It should be appreciated that the hedge construction that derives from this earnings-oriented hedging approach can typically serve to reduce the interest rate sensitivity of the bank as a whole – consistent with the outcome of the previously discussed duration based hedging. Even so, the two respective hedge designs should not be expected to be the same. That is, the duration of the derivative used to affect a synthetic adjustment to asset or liability maturities would likely have a duration that would differ, at least somewhat, from the duration of a derivative intending to fully offset the price effect of an interest rate perturbation on some asset or liability. Moreover, any number of hedge constructions could be orchestrated to yield comparable durations. However, more likely than not, the alternative earnings-oriented hedging would generally involve a more constrained set of hedge choices.
How Much Market Risk to Mitigate
Importantly, whichever approach is taken (value-oriented or income-oriented), hedging positions should not be static. As time passes, assets and liabilities will expire or will be eliminated from the portfolio and replaced. As a consequence, the bank’s exposure will change; and so, too, might the bank’s risk appetite. Thus, on an ongoing basis, best practice calls for revisiting the question of how much market risk to mitigate. This reassessment deserves to be made both on a periodic basis and also in response to any significant market adjustment.
For both types of hedges to be reflected in the bank’s financial statements in a manner consistent with the associated hedging objective, special hedge accounting would be needed. For the value-oriented hedge, fair value hedge accounting would be the appropriate treatment. Here, the hedger would most likely identify particular assets having an aggregate duration measure equal to that which the bank would want to neutralize. Under certain conditions, a single derivative might serve to hedge this collection of assets, or else at the individual, assets or smaller subsets of assets would require their own hedging relationships, pairing specific assets with specific derivatives or portions of a derivative.
In fair value hedges, balance sheet carrying values of the assets being hedged would be adjusted to reflect the value changes due to the interest rate changes that occurred throughout the hedging horizon. Under hedge accounting, those changes would be reflected in the income statement. Additionally, gains or losses of the hedging derivative, realized and/or unrealized, would also be recorded as earnings in the income statement. With a well-functioning hedge, these two earnings effects should be roughly offsetting.
For the income-oriented approach, the accounting treatment would depend on whether the hedge was conceived as intending to shorten the maturity of the bank’s assets or lengthen the maturity of the bank’s liabilities.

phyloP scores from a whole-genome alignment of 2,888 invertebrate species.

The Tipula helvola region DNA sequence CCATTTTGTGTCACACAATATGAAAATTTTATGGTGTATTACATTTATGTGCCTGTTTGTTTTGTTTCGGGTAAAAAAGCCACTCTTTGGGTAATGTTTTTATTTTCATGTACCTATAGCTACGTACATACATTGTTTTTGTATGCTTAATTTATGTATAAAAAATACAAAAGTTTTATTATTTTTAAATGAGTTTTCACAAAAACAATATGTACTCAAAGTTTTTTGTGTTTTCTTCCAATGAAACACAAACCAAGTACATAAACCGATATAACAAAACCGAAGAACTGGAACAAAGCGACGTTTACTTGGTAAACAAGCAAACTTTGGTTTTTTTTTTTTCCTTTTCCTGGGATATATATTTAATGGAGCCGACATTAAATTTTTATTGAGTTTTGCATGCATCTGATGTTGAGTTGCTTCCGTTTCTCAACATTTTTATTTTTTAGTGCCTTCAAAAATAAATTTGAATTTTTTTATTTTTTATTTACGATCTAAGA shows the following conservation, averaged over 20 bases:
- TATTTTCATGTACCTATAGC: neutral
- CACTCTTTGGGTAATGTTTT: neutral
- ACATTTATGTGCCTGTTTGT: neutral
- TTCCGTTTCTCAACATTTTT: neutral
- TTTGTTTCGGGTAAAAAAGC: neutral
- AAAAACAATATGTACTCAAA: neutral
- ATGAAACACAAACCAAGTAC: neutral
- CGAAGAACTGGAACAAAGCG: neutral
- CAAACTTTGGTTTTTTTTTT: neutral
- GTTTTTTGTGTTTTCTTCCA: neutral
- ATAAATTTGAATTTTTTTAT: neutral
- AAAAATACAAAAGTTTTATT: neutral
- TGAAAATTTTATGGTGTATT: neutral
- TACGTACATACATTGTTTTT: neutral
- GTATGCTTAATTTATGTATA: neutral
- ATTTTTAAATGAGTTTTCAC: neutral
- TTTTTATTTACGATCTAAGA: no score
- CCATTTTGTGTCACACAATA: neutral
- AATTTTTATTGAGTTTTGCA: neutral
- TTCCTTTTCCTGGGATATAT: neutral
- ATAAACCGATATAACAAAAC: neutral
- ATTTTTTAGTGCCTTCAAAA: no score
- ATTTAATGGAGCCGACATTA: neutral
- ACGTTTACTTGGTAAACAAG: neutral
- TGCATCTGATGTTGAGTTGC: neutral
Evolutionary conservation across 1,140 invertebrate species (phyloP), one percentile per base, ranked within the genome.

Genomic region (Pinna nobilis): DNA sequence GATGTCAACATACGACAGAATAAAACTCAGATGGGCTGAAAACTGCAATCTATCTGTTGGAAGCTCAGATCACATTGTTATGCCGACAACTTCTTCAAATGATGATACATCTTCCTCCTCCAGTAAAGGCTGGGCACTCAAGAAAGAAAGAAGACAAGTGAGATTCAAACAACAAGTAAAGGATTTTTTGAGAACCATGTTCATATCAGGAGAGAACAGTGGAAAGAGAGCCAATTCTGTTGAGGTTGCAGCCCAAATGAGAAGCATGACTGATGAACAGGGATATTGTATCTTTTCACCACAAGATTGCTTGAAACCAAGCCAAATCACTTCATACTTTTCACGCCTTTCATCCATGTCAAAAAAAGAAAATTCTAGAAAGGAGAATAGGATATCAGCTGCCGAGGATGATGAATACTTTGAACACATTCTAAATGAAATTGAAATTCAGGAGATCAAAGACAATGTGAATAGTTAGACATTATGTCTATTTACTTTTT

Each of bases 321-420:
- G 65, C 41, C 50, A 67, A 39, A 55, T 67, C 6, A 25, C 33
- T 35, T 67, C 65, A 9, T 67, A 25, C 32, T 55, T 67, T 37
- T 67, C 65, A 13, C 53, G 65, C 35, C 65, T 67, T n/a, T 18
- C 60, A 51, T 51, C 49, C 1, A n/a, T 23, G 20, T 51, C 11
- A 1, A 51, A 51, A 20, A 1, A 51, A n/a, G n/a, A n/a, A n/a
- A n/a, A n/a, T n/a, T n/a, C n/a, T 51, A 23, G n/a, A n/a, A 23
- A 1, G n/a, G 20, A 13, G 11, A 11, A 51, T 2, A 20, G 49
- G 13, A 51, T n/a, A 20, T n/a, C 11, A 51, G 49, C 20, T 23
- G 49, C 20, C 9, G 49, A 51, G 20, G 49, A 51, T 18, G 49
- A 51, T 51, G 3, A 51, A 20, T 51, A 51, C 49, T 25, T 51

In the former case, fair value hedging would apply with essentially the same approach as that detailed above; and in the latter case, cash flow hedge accounting would apply. With cash flow hedging, the hedger would have to evaluate the hedge results and make a determination as to the portion of those hedge gains or losses that would be considered to be effective versus the portion that would be considered to be ineffective.
Effective results would initially be reflected in other comprehensive income, and later reclassified to earnings in the accounting period associated with the earnings impacts being hedged. The ineffective hedge results, on the other hand, would be recorded in earnings on a current basis. In this case, for well- functioning hedges, ineffective earnings amounts should be inconsequential if not immaterial; but regardless of materiality, the application of hedge accounting requires rigorous compliance with the dictates of the accounting procedures specified in section 815 of the Accounting Standard Codification.
The Application of Hedge Accounting
Critically, hedge accounting is permissible only when stringent prerequisite conditions are satisfied, including the drafting of detailed hedge documentation and devising and satisfying prospective and retrospective effectiveness tests. Given the repetitive nature of most hedging programs, though, addressing these requirements tends to be a one-time concern in that the initial documentation can usually be replicated with little or no adjustments when similar hedges are initiated.
Failure to satisfy these qualifying conditions for hedge accounting would force the default accounting treatment, where derivative gains or losses, realized and unrealized, would have to be reported in current earnings. Under this treatment, the intent of the hedge would not be reflected in the bank’s financial statements, and management would likely have to address analysts’ concerns about the more exaggerated level of earnings volatility that would likely result relative to the hedge accounting outcome.
Having presented these two alternative risk management orientations – one relating to the immediate interest rate effects and the other relating to interest rate effects that will accrue over time – the question remains as to which approach is better. Different bank asset/liability managers with different priorities may make different judgments, but my own preference is for the earnings-oriented approach, which I think lends itself to greater precision, discipline, and predictability.
Heidi Lindahl, Marketing Manager